Launching any VR game fails
The latest versions of Steam client misbehave if SteamVR is installed and running. Namely, pressing Play fails immediately, and this shows up in Steam console (-console -dev):
LaunchApp failed with WaitingOpenVRAppQuit with "111"

The fix is simple. At least for the time being, don't use Steam to launch SteamVR, use or directly instead.

Locating the script:
  1. Right click SteamVR in Steam
  2. Navigate to Manage > Browse local files
  3. Enter the bin directory
  4. Make a shortcut/link to or for easy access, use it to launch SteamVR for the time being
Controller binding UI is extremely slow
If you find that SteamVR Controller Binding is slow and unresponsive, use it inside the browser instead. Use this URL[] to access it.
SteamVR rendering artifacts
This issue appears to be directly related to reprojection. Read more here[].

For newer versions, either:
  • Reduce the artifacts (get rid of coloured lines) by prepending this to launch options:
  • Disable asynchronous reprojection globally; refer to section Editing configuration manually. Under the "steamvr" section, set the value of this setting to false:
    "enableLinuxVulkanAsync" : false
  • Reinstall SteamVR and deny root access every time
  • Make the script smarter (bin/ or bin/ depending on version) by using setcap only if SteamVR 1.14 is used, which makes switching versions easier as a bonus
    # Replace the contents of `function SteamVRLauncherSetup()` with this if [[ "$(cat $VRBINDIR/version.txt)" == *"1600466902"* \ && "$(getcap $STEAMVR_TOOLSDIR/bin/linux64/vrcompositor-launcher)" != *"cap_sys_nice"* ]] # v1.14 then pkexec setcap CAP_SYS_NICE=eip $STEAMVR_TOOLSDIR/bin/linux64/vrcompositor-launcher elif [[ "$(cat $VRBINDIR/version.txt)" == *"1693508082"* \ && "$(getcap $STEAMVR_TOOLSDIR/bin/linux64/vrcompositor-launcher)" != *"cap_sys_nice"* ]] # v1.27.5 then pkexec setcap CAP_SYS_NICE=eip $STEAMVR_TOOLSDIR/bin/linux64/vrcompositor-launcher elif [[ "$(getcap $STEAMVR_TOOLSDIR/bin/linux64/vrcompositor-launcher)" == *"cap_sys_nice"* ]] # public and beta only then pkexec setcap -r $STEAMVR_TOOLSDIR/bin/linux64/vrcompositor-launcher fi
Display garbled
This could happen if there are two Vulkan-capable GPUs present.

The secondary GPU may perform better with VR, however, choosing a specific GPU will not work in most games (please verify).

  1. Install Vulkan Device Chooser[]
  2. Add this to the launch options of both SteamVR and the game you want to launch:

    Replace <device-index> with the device index of your GPU that you can find by using the following command:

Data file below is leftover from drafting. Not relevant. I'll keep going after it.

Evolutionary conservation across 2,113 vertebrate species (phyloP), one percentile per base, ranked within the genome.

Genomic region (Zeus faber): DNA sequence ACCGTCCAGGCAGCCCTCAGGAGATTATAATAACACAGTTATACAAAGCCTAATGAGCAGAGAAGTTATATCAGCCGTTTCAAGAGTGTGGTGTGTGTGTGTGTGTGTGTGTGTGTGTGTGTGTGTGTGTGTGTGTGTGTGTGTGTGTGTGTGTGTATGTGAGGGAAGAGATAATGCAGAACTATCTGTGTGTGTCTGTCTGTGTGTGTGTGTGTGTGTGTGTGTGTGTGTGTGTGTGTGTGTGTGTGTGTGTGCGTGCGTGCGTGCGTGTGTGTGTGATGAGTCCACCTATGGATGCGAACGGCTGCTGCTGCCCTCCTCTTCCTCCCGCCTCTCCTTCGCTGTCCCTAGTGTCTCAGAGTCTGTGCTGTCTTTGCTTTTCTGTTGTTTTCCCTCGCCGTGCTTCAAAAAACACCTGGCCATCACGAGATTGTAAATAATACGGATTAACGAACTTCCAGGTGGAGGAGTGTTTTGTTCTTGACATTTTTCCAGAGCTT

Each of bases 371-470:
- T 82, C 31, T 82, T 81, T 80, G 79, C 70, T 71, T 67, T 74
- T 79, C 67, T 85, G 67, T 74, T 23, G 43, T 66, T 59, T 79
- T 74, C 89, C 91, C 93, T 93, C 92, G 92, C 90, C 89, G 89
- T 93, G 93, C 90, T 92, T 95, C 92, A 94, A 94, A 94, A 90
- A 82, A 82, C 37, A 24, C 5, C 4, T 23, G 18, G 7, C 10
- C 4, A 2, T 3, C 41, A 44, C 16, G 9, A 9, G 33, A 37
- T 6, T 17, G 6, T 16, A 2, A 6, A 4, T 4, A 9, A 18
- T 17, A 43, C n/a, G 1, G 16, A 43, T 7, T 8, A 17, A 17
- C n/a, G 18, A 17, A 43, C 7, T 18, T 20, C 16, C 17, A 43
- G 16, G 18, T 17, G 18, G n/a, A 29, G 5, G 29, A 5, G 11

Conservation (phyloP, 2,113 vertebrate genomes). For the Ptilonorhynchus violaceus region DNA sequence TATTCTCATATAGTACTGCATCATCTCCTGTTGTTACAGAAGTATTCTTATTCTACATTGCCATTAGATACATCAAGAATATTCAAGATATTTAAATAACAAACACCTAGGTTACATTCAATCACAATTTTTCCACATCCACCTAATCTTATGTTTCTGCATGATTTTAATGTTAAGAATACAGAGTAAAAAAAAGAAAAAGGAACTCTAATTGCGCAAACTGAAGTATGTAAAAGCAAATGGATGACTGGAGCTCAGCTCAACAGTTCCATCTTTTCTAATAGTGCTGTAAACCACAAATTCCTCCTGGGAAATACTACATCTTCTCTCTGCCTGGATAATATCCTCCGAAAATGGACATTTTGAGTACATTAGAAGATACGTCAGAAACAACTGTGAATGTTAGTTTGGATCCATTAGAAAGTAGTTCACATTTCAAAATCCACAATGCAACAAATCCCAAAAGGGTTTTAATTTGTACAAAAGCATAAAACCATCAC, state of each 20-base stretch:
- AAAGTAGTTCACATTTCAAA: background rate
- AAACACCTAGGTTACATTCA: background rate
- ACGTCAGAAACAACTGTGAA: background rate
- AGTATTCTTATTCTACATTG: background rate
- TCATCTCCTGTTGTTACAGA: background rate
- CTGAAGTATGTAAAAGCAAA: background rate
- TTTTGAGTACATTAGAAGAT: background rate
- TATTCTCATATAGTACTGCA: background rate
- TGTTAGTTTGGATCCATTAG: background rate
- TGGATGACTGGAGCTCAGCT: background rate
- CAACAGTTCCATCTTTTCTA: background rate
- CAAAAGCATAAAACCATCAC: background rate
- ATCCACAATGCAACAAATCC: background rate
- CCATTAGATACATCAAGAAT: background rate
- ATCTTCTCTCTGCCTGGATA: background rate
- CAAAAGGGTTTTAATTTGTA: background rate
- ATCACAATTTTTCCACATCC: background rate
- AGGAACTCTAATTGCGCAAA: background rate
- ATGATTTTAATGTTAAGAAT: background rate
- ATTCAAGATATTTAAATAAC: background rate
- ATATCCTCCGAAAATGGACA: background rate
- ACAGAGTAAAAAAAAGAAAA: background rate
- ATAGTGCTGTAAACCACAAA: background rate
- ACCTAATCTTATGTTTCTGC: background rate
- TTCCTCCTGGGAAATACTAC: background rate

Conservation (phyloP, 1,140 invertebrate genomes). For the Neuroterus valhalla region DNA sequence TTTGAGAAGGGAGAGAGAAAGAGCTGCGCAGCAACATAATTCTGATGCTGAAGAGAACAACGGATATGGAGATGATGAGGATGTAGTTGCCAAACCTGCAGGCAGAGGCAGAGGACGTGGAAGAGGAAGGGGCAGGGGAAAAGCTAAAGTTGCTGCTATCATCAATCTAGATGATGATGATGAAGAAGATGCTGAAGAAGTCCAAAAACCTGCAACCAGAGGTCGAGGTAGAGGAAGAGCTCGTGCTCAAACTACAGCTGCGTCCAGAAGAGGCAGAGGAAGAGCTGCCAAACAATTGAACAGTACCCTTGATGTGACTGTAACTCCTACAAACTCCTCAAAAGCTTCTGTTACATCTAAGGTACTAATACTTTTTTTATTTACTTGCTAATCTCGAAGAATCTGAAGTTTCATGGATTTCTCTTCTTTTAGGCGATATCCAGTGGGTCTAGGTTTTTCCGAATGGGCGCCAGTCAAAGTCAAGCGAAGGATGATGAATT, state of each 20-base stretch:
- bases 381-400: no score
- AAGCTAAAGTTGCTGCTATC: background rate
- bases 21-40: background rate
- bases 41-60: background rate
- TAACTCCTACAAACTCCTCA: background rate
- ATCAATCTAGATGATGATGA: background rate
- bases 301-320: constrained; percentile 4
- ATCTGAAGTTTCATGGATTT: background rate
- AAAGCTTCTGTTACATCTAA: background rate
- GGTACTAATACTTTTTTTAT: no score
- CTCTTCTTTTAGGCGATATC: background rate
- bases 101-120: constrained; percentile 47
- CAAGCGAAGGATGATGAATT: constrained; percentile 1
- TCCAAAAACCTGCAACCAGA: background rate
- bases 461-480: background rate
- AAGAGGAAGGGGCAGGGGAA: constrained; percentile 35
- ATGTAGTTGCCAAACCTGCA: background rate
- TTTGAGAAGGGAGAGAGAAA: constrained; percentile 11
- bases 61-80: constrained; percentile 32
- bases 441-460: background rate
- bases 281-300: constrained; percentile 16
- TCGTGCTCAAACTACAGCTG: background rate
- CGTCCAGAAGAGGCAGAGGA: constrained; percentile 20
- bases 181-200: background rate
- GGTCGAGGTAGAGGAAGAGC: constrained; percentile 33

vulkaninfo --summary
No audio
The issue is that HMD speakers/microphone aren't automatically set as default audio input/output when SteamVR starts, since SteamVR on Linux has no audio device or volume control yet.

The solution is to make the HMD's audio input and output default audio devices.

KDE Plasma example:

Selecting default devices using KDE Plasma audio device management

If it still doesn't work:
  • Get pavucontrol and launch it
  • Go to the Configuration tab
  • Set the profile of the sound card (graphics card) to the correct DisplayPort/HDMI output. In this example, it's HDMI 3

    Selecting sound card profile

Note: Depending on the HMD, inputs/outputs may only be connected if SteamVR is running.

If you would prefer to quickly switch by running a short command instead, add this script to any path in $PATH:
#!/bin/bash # - audio switcher # Usage: `asw h` for headset, `asw i` for Index # Find sink and source names by running: # pw-cli list-objects Node if [[ $1 = 'h' ]] # Headset or speakers then pactl set-default-sink "alsa_output.pci-XXXX_XX_XX.X.analog-stereo" pactl set-default-source "alsa_input.pci-XXXX_XX_XX.X.analog-stereo" elif [[ $1 = 'i' ]] # Index then pactl set-default-sink "alsa_output.pci-XXXX_XX_XX.X.hdmi-stereo-extra4" pactl set-default-source "alsa_input.usb-Valve_Corporation_Valve_VR_Radio___HMD_Mic_XXXXXXXXXX-LYM-01.mono-fallback" else echo "\`asw h\` for headset, \`asw i\` for Index" fi

You need to replace your device IDs according to sink/source IDs, and then you can run the script by using asw h for headset/speakers or asw i for the Index.
No microphone input
The issue was observed on Valve Index, it may affect other HMDs as well.

If you use PulseAudio, set the default sample rate to 48 kHz:
  1. Edit this file:
  2. Append this line:
    default-sample-rate = 48000
  3. Restart PulseAudio:
    pulseaudio -k

If that is not enough, edit udev rules according to this page[].

If it still does not work, refer to section No audio.
Windows games crash on SteamVR 1.14
If Proton >5.13 is selected, some Windows games, particularly Unity OpenVR games will crash[]:

Select Proton 5.13 for each misbehaving Windows game you want to play with this SteamVR version.

Selecting Proton version
Issues not specific to Linux experience
This section is dedicated to hardware or software issues that aren't specific to the Linux experience and haven't been mentioned elsewhere in the guide.

Inconsistent connection over HDMI
If your headset connects via HDMI, you need to ensure that the cable is compatible with the headset.

If you find that issues only started arising after using the current cable, try getting a genuine replacement cable. In the case of HTC Vive, here is a table of cables that were confirmed to work.

Extreme slowdown with Legacy Reprojection Mode disabled
Check VRAM usage. If it is close to 100%, reduce in-game settings like texture resolution and/or drop screen resolution.

Just like the game, asynchronous reprojection requires VRAM to operate, and if it can't have enough, everything will chug. A lot.
Known issues without a solution
  • Valve Index cameras don't work in SteamVR, even though other software can access it like any webcam
Related guides
VR on Linux guide[]: long and descriptive guide with many game-specific entries; Steam mirror:

Beat Saber mods

VRChat tweaks

Half-Life: Alyx Workshop Tools

Boneworks on Linux[] (brief overview of issues already addressed in this guide)

-- Mirrored from Steam